It depends on the season, the schedule and the amount of help that I get, how hard it hits me. This year has been the hardest. This time last year, I was [very] pregnant and raising a two year old, working, and doing finals. At the beginning of the year, I did a quarter of school with a brand new baby. Now I have two little people who need me. I divide my time in the morning between them and homework (so no 100% committed to each happening there), then I head to work, not long after daddy gets home, until the evening. My homework is now done in the late hours of the night and I drag myself out of bed every morning at 5am when Sonya wakes up for her first feeding.

How do I do it? A whole lot of “carry on, carry on.” This is life, and I’m reaching for goals. Not for myself but for my kids and their future. There are days where I break down; I cry about how unfair it all is. Then I pick up the pieces and keep going. No one told me life would be easy, in-fact, my parents told me my whole life that it would be hard.

Now life isn’t meant to be like this for forever. It comes in seasons. For our family, facing what we do, we look at it as temporary. It won’t last forever and this hard work has a goal, that goal is to not be in this season for forever.

That being said its not impossible, even during a time like this, and there are ways to help you on your way. If your season is in any way similar to mine, or maybe even if you just have a really full plate, here are ten points I came up with that have helped me.

1. Have a support system.

My main source of strength is my husband. He is my cheerleader, my supporter. He does chores, encourages me, watches the kids, takes initiative wherever he needs to. I would hands down, not be able to do any of this without him.

2. Motivate yourself.

Motivation is surprisingly easy for myself. Between how much my brain loves learning and the fact that I’m doing this for my kids, I find moving forward not something I necessarily have to think about. However, you might need to find what motivates you and work on keeping that within focus.

3. Discipline.

It’s an idea that basically goes without saying when it comes to facing adversity in life. But if you don’t have it, you can get it. Discipline takes practice and sacrifice. Start with something simple and learn how to build discipline. Pick something you want to do everyday and start figuring out how to rewire your brain to get yourself to do it everyday, “practice makes perfect.”
I started out with waking up in the morning. My friends over the years who have spent the night with me, have told me that I am like bread in a toaster when I get up in the morning. One minute, I’m laying there, the next, I am straight up! That is because I have taught my brain how to wake up, and when I’m up, I’m up! (Another good one is making the bed).

4. Time management.

This is another skill I have built over time. If you struggle with it, a good planner is your best friend. You have a lot more time in a day than you might think and if you learn to utilize it correctly, you can get the most out of it.

5. Have a vision.

You need to see the end. Visualize it, remind yourself that this isn’t going to last for forever. Make sure you have a goal in mind, somewhere you are going to get to.

6. Swallow your pride

and ask for help. The first year, I had a lot more help and it made a big difference in what I was able to accomplish. I am someone who loathes asking for help. It makes me feel incapable. However, being in a season where I don’t have the same help I had before, I have definitely learned to ask. The more help you have, the more you can do and the better parent you can be afterwards. Don’t underestimate what burning out will do to your parenting.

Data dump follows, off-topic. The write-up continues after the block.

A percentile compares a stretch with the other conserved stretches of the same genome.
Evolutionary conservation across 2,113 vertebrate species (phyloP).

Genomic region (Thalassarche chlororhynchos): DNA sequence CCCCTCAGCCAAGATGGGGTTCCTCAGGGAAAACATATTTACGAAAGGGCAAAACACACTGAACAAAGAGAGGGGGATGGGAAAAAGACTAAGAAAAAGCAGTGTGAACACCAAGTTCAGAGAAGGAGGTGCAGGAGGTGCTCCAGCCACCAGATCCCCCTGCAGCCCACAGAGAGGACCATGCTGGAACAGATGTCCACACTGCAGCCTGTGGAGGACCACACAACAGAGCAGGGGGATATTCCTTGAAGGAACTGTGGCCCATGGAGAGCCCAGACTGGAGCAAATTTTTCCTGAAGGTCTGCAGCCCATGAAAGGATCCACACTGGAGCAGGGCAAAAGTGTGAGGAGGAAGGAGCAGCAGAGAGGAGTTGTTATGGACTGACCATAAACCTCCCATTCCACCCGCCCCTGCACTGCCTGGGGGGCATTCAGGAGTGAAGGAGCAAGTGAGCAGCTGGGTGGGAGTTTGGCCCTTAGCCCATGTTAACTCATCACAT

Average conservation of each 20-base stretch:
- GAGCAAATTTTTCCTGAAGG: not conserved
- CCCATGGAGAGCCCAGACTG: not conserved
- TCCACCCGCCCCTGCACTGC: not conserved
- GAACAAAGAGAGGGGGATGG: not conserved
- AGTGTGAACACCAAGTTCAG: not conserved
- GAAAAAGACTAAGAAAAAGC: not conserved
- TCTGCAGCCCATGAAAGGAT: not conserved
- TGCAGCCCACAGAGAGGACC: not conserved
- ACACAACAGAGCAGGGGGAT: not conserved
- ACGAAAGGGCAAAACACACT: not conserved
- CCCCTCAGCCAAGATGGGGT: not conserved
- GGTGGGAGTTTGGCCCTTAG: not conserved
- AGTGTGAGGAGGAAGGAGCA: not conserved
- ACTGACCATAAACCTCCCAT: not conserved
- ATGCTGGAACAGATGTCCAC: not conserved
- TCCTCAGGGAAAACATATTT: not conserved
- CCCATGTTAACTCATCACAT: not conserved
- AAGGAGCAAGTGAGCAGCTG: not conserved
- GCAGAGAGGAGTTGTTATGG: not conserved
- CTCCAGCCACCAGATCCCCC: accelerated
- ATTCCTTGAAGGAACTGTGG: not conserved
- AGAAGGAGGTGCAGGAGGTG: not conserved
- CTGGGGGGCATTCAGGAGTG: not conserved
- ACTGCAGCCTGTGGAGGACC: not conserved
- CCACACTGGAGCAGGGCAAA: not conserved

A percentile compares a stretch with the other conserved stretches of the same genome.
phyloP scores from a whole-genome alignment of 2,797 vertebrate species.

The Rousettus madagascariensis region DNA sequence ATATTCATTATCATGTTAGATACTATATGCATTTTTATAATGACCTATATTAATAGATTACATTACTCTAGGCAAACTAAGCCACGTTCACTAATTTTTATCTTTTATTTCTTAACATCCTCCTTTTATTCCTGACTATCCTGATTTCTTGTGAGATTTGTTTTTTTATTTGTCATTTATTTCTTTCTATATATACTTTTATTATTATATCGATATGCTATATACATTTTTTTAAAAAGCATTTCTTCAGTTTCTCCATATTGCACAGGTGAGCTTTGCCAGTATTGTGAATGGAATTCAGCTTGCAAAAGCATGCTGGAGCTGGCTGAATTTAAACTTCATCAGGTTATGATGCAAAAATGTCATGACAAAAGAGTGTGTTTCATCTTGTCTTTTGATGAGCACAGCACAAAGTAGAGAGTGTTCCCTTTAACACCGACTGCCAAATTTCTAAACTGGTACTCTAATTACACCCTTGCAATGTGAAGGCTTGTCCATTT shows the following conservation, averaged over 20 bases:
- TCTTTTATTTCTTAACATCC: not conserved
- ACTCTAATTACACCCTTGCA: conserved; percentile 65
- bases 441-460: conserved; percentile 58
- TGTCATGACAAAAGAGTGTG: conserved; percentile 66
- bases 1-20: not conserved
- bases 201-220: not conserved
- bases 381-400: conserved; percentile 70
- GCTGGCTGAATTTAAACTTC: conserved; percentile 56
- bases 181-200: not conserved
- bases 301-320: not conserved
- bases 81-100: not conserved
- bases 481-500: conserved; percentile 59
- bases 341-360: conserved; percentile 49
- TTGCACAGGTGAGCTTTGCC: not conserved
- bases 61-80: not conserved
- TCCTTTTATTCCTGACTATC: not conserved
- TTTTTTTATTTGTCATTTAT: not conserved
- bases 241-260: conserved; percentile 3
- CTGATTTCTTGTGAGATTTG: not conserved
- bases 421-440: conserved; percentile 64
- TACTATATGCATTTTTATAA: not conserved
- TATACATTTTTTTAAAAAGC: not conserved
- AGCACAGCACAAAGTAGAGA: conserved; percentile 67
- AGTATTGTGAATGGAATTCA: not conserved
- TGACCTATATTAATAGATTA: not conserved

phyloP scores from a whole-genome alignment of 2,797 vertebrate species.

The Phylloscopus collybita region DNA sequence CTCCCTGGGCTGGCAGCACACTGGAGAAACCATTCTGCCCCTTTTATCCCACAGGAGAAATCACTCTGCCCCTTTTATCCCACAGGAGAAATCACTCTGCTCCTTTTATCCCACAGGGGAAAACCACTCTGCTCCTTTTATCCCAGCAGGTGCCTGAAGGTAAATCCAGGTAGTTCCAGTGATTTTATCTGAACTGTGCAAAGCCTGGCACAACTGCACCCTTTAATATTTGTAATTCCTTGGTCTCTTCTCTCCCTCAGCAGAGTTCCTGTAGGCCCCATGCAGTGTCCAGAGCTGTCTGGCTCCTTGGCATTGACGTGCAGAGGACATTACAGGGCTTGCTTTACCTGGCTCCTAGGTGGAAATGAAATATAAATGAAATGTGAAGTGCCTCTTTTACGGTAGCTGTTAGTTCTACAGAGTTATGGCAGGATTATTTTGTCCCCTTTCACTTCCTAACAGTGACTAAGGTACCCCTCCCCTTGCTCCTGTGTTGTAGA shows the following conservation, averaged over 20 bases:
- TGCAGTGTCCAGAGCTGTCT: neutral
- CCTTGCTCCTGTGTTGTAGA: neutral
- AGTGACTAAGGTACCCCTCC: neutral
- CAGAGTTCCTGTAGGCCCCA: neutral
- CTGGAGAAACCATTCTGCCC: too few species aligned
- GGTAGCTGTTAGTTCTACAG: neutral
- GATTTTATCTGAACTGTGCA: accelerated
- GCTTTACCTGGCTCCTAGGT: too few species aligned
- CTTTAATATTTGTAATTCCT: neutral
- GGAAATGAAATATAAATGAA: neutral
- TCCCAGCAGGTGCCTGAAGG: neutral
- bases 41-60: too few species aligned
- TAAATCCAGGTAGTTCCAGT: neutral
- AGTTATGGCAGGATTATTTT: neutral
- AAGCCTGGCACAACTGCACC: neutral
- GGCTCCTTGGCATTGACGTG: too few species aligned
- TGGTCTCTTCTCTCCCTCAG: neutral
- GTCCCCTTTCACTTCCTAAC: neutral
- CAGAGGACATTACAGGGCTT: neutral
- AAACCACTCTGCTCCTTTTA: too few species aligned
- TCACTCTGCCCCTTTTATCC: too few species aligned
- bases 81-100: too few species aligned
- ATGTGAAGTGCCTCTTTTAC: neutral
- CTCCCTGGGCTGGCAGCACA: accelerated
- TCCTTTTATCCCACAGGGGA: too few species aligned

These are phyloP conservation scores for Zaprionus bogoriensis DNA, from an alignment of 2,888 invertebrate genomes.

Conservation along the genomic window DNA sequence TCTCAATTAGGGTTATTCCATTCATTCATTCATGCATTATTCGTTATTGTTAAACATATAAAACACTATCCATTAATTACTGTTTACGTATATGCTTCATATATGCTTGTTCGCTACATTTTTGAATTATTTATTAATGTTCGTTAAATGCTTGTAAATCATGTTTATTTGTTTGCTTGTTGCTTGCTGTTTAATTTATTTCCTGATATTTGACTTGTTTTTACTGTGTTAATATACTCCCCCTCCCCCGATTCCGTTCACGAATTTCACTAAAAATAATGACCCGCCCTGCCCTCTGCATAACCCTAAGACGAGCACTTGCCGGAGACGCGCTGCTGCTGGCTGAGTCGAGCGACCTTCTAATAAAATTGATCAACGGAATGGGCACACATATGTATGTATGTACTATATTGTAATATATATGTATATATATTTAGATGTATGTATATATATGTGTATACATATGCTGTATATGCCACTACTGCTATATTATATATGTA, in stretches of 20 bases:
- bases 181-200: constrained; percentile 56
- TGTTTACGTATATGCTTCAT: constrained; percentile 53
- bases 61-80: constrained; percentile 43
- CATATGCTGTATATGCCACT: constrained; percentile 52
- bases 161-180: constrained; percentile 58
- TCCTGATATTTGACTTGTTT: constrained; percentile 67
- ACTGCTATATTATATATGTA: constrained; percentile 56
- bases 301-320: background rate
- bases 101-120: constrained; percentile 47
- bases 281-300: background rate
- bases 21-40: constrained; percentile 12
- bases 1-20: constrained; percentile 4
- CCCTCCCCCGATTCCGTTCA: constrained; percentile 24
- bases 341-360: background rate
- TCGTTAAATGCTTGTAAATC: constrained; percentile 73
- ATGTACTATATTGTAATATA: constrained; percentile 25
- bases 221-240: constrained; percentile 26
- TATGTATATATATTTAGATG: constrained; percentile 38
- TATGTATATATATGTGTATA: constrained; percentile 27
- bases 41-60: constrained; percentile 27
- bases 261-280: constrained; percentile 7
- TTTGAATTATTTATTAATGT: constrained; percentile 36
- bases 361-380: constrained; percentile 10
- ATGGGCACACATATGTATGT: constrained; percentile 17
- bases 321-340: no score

7. Don’t allow self pity.

Its pretty tempting to feel bad for yourself, and you are justified in wanting to. I mean, you are giving up all of your time, that includes whatever you enjoy doing, taking care of yourself, spending time with friends, all your energy, brain power, etc. But negativity never helps a situation. If you need a good cry, you deserve one. Just don’t mistake finding an outlet for emotions as the same thing as getting into the habit of complaining or self-pity.

8. Learn self-care.

Learn to have an awareness of your current state of mind. A little healthy emotional intelligence can go a long way. When you feel self-pity welling up, recognize that as a need for self-care. Instead of finding someone to complain to, find something to relieve your stress. Get someone to watch the kids and go on a date. Skip homework for a night and watch a good movie. Grab your partner and just have a good cry. Take a nice hot bath. Listen to music. Some of these things seem so simple, but if you are in a season like mine, you probably haven’t done any of these things in months.

9. Ignore the world.

It’s incredible how many voices I have to tune out or filter as I hear their words being spoken to me. And it could be anything, from disapproval, to someone judging you for whatever reason. I’ve even had to endure being reprimanded when I took a spare two hours to watch a movie as my down time. Tune it out. Do what you need to do for you. Find supporters, people who believe in you and know how to push you forward.

10. Remember that you are amazing.

What you are doing is incredible. You are raising the future, providing for them and investing into their future by investing into yours. Well done, I see you!

This is reality for us. It might be hard, it might not be life as planned, but its beautiful, and its temporary. No one is meant to live like this long-term. For me, I love my kids and I love my family, I wouldn’t trade them for the world. As hard as it all is, its worth it. If you are here too, let me just tell you, you got this.